Research and Projects

Research and Projects Committee
Bill Utley, Chair; Bob Hayes; Rich Eilers

VaMap-LOC-web-sm.jpg        DutchGapWrecks-web.jpg        Map of Virginia (Lib. of Congress)     Sunken barges at Dutch Gap (Google Earth)

newington-s-vessel-3d                                                        Colonial vessel (TAR Inc.)

We believe that a comprehensive history of Virginia must include frequent references to the vast and intricate maritime system that has existed in The Chesapeake Bay and Virginia since prehistoric times. From Native American watercraft to the earliest voyages of European exploration, to humble beginnings at Jamestown, to commercial expansion in the 18th century and beyond, ships and seafaring played a major role in Virginia’s development. Yet Virginians have been slow to embrace this connection with the sea. Very few underwater archaeology projects have taken place in the waters of the Commonwealth.

This is in spite of the fact that Virginia’s waters are vast and are known to contain literally thousands of shipwrecks. Virginia-owned lands include roughly 2300 square miles of submerged bottomlands—an area larger than the entire state of Delaware!—and more than 5000 miles of shoreline. A study during the 1980s identified approximately 2000 shipwrecks in Virginia waters, just up to the year 1925.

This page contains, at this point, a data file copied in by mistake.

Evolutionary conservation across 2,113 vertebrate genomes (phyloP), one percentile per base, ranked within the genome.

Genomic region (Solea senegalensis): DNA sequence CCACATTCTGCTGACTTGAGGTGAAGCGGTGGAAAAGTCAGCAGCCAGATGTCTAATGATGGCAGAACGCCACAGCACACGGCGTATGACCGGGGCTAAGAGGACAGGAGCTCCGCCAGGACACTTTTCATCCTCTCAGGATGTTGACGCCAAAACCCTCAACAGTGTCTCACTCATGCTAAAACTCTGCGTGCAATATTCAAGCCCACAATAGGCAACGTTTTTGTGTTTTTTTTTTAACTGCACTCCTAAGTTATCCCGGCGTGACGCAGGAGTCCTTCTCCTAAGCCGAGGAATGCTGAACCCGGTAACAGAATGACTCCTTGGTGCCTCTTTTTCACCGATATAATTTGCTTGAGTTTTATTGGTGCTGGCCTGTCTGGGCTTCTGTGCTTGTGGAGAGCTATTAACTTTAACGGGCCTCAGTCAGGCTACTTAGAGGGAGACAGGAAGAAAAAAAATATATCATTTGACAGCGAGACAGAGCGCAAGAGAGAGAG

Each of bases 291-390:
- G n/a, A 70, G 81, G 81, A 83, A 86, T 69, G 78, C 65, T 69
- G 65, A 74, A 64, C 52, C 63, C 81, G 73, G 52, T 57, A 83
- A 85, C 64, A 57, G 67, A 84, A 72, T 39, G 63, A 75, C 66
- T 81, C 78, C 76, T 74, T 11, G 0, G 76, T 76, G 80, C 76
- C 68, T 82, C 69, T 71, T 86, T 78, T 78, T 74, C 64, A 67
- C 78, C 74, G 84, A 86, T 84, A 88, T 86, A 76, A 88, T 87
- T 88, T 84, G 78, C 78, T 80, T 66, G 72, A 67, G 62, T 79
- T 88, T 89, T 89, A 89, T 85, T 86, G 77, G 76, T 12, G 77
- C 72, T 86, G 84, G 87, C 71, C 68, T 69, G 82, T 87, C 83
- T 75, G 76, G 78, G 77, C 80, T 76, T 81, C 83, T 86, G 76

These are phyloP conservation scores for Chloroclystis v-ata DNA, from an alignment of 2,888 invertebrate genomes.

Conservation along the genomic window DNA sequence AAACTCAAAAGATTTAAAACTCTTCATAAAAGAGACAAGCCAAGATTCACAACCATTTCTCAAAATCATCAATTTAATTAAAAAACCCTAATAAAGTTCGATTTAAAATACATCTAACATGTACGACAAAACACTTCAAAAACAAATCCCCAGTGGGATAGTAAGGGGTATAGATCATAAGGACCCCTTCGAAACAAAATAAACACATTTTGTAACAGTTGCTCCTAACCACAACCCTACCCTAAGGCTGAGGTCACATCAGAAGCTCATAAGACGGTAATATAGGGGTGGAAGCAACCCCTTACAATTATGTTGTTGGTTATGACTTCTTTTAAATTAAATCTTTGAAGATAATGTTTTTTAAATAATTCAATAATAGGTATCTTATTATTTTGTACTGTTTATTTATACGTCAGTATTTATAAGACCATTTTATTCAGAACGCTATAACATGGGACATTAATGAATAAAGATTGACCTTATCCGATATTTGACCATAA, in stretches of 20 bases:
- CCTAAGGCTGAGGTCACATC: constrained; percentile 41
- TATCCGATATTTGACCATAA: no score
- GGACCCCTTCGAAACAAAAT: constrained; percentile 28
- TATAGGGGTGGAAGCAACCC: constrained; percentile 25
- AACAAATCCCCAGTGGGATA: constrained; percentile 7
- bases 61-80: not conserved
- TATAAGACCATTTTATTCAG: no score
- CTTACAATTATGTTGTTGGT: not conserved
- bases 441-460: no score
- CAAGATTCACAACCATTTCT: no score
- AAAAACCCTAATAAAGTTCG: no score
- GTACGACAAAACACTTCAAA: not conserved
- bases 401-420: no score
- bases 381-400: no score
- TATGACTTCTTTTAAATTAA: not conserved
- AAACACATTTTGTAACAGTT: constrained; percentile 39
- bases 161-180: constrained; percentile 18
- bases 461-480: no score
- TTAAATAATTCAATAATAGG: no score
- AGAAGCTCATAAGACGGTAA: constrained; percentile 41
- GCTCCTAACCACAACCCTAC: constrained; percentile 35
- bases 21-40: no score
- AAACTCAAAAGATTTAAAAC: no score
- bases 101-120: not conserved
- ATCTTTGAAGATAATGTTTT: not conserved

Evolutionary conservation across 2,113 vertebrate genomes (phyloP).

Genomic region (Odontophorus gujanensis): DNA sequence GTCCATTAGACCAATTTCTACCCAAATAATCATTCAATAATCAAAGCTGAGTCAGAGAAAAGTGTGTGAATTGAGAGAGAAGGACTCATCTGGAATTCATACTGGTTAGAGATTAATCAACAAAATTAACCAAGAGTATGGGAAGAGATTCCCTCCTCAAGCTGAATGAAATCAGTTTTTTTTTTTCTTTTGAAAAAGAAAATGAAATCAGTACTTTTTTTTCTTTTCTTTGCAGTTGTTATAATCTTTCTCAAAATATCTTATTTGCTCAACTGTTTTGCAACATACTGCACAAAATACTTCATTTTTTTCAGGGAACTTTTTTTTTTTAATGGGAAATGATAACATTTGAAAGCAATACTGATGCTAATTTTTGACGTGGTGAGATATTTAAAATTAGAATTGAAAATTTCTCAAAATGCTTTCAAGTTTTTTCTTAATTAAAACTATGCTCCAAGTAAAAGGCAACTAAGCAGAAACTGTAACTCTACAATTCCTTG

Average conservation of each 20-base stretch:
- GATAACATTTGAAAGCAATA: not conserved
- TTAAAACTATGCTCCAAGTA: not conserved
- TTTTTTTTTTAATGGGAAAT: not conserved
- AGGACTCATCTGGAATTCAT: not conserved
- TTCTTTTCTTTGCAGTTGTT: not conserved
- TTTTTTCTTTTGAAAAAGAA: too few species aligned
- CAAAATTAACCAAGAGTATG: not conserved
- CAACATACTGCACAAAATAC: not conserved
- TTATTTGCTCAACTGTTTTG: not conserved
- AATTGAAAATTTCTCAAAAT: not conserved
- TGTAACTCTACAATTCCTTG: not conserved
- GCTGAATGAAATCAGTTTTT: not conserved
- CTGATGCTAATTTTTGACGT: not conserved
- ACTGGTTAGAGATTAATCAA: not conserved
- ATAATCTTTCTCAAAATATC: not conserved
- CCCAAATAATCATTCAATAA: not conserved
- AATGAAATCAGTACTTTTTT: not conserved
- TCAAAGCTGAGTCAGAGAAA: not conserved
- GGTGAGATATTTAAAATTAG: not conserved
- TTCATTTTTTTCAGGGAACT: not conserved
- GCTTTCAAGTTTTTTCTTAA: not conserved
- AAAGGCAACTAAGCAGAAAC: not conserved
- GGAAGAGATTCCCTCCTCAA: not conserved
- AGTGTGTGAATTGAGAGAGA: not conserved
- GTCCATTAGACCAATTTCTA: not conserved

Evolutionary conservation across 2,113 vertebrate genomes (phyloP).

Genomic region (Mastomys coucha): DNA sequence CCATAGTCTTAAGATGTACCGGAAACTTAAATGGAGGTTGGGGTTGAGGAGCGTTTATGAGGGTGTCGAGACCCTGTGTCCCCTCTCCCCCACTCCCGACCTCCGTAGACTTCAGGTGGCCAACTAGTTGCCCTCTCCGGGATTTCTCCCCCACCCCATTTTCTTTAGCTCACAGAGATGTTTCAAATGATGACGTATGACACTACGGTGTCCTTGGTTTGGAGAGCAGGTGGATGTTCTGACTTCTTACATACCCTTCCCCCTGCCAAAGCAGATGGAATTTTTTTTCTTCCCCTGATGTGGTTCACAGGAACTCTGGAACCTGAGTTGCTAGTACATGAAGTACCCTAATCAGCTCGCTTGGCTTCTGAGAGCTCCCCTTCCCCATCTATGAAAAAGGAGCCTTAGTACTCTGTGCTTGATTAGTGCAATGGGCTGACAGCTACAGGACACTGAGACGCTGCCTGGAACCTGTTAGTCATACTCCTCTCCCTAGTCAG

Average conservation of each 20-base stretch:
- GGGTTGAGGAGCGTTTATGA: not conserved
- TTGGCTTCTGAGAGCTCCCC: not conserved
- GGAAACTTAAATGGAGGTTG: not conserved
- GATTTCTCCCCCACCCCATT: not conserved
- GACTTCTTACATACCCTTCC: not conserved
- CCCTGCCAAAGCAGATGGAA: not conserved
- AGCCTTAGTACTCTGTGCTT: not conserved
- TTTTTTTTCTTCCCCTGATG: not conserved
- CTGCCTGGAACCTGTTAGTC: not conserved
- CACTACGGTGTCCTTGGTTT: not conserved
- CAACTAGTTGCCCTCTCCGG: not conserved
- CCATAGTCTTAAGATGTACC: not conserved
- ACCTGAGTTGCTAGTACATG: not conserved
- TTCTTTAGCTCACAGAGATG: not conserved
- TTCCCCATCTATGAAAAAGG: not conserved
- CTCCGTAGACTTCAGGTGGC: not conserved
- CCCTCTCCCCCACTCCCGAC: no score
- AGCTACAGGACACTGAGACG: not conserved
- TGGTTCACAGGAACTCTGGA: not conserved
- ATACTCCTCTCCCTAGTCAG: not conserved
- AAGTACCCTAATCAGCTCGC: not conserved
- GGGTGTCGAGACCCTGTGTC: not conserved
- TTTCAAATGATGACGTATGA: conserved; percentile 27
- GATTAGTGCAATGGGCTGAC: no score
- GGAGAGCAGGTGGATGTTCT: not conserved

The primary goal of the ASV Maritime Heritage Chapter is to locate, study, and protect submerged archaeological sites in Virginia waters through cooperation between professional and avocational archaeologists and other interest citizens. This effort will be headed up by our Research and Planning Committee. Both divers and non-divers can make important contributions to this goal.

This website will serve as a source of information on the chapter’s plans and activities and how to get involved, as well as provide information for further study. The most useful publications on Virginia maritime heritage include the following (click on the highlighted links to learn more) publications:

“Contributions From Underwater Archaeology to a More Comprehensive Understanding of Virginia History,” by John D. Broadwater, in The Historical Archaeology of Virginia from Initial Settlement to the Present: Overview and New Directions. Archeological Society of Virginia, 2017. Buy it here.

An Assessment of Virginia’s Underwater Cultural Resources, Survey and Planning Report Series No. 3. Available from the Virginia Department of Historic Resources.

“Underwater Archaeology in Virginia: The Missing Link,” by John D. Broadwater, in The Archaeology of 18th-Century Virginia (ASV No. 35), Available from the Archeological Society of Virginia.

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